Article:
Exodus 7-9 But Pharaoh hardened his heart this time also, and did not let the people go

From Exodus 7-9

02 ExodusThe LORD’s fourth plague against Egypt is a plague of flies. Through this plague, the LORD once again displays his power and command over creation. He bends creation to his will in order to rescue his people. Think about what the plagues say about God. We sometimes forget our God is bigger and more powerful than we could ever imagine.

This post is part of my bible in a year series

Passage and Comments

As Pharaoh continues to reject the LORD’s command to let his people go, he suffers more and more plagues. In today’s passage the plague comes from the air.

20 Then the LORD said to Moses, “Rise up early in the morning and present yourself to Pharaoh, as he goes out to the water, and say to him, ‘Thus says the LORD, “Let my people go, that they may serve me. 21 Or else, if you will not let my people go, behold, I will send swarms of flies on you and your servants and your people, and into your houses. And the houses of the Egyptians shall be filled with swarms of flies, and also the ground on which they stand.

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22 But on that day I will set apart the land of Goshen, where my people dwell, so that no swarms of flies shall be there, that you may know that I am the LORD in the midst of the earth. 23 Thus I will put a division between my people and your people. Tomorrow this sign shall happen.” ’ ”

24 And the LORD did so. There came great swarms of flies into the house of Pharaoh and into his servants’ houses. Throughout all the land of Egypt the land was ruined by the swarms of flies. (Ex 8.20-24)

‘Morning’, ‘Water’. Like the first plague (Ex 7.15), Moses is commanded to meet Pharaoh in similar circumstances. This suggests a second series of plagues.

‘Or else’. The command is given with a warning of the consequences of failing to obey.

‘Goshen’. Unlike the previous plagues Israel, was given respite from this one. This is the first plague where the LORD makes a public distinction between his people and the Egyptians.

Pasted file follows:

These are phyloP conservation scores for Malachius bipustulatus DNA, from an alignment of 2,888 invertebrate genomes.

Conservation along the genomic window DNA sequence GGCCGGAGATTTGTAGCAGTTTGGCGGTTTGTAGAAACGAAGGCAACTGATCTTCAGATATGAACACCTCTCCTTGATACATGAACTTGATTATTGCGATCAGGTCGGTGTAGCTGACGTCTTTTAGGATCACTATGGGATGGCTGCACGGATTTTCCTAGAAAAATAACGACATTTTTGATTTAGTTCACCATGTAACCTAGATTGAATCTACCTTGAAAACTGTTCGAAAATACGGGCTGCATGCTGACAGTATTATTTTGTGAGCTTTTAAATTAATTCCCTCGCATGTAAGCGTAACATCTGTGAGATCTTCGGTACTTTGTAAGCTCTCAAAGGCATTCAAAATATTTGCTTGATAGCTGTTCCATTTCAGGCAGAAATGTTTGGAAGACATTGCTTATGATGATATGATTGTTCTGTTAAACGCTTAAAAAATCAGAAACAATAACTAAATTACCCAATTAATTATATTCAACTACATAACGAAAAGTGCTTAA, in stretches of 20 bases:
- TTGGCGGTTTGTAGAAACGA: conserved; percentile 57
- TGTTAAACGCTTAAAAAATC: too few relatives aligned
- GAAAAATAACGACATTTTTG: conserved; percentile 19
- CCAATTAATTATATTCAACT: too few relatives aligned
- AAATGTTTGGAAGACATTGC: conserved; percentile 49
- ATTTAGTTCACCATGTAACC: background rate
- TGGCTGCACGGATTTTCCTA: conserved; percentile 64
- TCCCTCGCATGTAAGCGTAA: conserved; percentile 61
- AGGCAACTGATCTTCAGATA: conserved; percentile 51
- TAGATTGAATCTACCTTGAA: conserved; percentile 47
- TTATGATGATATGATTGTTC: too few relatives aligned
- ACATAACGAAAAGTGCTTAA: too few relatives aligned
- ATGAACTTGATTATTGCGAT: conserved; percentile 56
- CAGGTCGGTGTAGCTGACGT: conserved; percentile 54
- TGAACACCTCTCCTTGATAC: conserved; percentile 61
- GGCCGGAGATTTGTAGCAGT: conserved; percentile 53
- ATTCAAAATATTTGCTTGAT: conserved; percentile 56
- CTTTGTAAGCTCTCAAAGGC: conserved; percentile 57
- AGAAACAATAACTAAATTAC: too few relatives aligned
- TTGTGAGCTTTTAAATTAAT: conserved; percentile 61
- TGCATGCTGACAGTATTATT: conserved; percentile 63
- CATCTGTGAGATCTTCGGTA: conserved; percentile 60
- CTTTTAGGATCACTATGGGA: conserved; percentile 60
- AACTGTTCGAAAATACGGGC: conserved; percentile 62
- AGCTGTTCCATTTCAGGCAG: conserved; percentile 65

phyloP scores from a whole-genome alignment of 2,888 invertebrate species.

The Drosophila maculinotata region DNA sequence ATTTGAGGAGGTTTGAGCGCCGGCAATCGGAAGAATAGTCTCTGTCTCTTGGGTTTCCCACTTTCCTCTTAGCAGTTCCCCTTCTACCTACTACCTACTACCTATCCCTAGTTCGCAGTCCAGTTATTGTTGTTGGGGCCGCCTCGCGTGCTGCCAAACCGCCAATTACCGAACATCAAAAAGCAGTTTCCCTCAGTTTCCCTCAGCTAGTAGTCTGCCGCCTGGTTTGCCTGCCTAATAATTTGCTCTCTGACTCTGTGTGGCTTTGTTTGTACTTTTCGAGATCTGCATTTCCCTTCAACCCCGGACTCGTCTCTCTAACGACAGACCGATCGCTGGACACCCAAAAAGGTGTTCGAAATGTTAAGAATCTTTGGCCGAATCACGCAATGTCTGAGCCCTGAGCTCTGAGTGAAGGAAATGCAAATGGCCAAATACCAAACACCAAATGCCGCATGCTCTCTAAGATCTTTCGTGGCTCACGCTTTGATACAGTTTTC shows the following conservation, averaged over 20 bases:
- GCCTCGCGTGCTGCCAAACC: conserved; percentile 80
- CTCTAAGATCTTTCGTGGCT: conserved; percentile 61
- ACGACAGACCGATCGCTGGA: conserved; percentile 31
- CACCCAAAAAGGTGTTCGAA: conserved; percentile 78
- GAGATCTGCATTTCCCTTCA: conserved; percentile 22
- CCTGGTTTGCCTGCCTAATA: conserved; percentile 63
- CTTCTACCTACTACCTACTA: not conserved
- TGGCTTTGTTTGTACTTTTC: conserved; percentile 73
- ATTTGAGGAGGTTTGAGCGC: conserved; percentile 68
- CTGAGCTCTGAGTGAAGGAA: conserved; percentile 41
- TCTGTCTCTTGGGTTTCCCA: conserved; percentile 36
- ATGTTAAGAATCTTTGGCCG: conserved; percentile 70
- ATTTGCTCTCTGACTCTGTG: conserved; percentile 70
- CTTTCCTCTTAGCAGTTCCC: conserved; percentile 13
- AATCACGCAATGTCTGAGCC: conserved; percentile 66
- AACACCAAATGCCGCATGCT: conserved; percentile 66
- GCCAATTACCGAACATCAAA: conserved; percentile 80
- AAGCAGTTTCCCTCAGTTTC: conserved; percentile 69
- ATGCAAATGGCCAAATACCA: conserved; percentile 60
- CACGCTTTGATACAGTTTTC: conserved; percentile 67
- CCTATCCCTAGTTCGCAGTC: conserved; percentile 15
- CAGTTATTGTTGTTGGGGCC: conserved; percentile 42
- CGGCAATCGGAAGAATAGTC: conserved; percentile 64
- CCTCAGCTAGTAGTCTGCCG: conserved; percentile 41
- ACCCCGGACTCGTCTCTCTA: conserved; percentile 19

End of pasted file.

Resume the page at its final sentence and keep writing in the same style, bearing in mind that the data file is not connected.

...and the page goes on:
25 Then Pharaoh called Moses and Aaron and said, “Go, sacrifice to your God within the land.”

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26 But Moses said, “It would not be right to do so, for the offerings we shall sacrifice to the LORD our God are an abomination to the Egyptians. If we sacrifice offerings abominable to the Egyptians before their eyes, will they not stone us? 27 We must go three days’ journey into the wilderness and sacrifice to the LORD our God as he tells us.”

28 So Pharaoh said, “I will let you go to sacrifice to the LORD your God in the wilderness; only you must not go very far away. Plead for me.”

29 Then Moses said, “Behold, I am going out from you and I will plead with the LORD that the swarms of flies may depart from Pharaoh, from his servants, and from his people, tomorrow. Only let not Pharaoh cheat again by not letting the people go to sacrifice to the LORD.” (Ex 8.25-29)

‘Abomination to the Egyptians’, ‘Three days journey’. After the LORD had send four plagues, Moses has no need to mix words with Pharaoh. The dialogue is a sparring match between the two as Moses gradually lays down the LORD’s demands.

30 So Moses went out from Pharaoh and prayed to the LORD. 31 And the LORD did as Moses asked, and removed the swarms of flies from Pharaoh, from his servants, and from his people; not one remained. 32 But Pharaoh hardened his heart this time also, and did not let the people go. (Ex 8.30-32)

‘Hardened his heart’. Pharaoh’s repentance is skin deep. After so many plagues he has not yet understood the LORD’s power over creation to free His people.

Story of Israel

Click to enlarge.
Click to enlarge.

Creation is at God’s command both to deliver his people and to destroy his enemies. The plagues are creation reversals: Animals harm rather than serve humanity; light ceases and darkness takes over; waters become a source of death rather than life; the climax of Genesis 1 is the creation of humans on the last day, whereas the climax of the plagues is the destruction of human beings in the last plague. The plagues do not run rampant, however. They eventually cease, and each cessation is another display of God’s creative power. (Enns, P., 2000. Exodus, Grand Rapids, MI: Zondervan.)

Story of Jesus

After many readings it may be easy to read over the story of these plagues without really considering the immensity of who God is and what He is capable of doing.

22 One day he [Jesus] got into a boat with his disciples, and he said to them, “Let us go across to the other side of the lake.” So they set out, 23 and as they sailed he fell asleep. And a windstorm came down on the lake, and they were filling with water and were in danger. 24 And they went and woke him, saying, “Master, Master, we are perishing!” And he awoke and rebuked the wind and the raging waves, and they ceased, and there was a calm. 25 He said to them, “Where is your faith?” And they were afraid, and they marveled, saying to one another, “Who then is this, that he commands even winds and water, and they obey him?” (Lk 8.22-25)

God came down to be one of us. He was in our midst. We should be humble knowing we are dealing with a God of universal power and presence, who wills creation to do his bidding. The same God has gone to great lengths to make himself known to us in Jesus.

Copyright © Joshua Washington and thescripturesays, 2014. All Rights Reserved.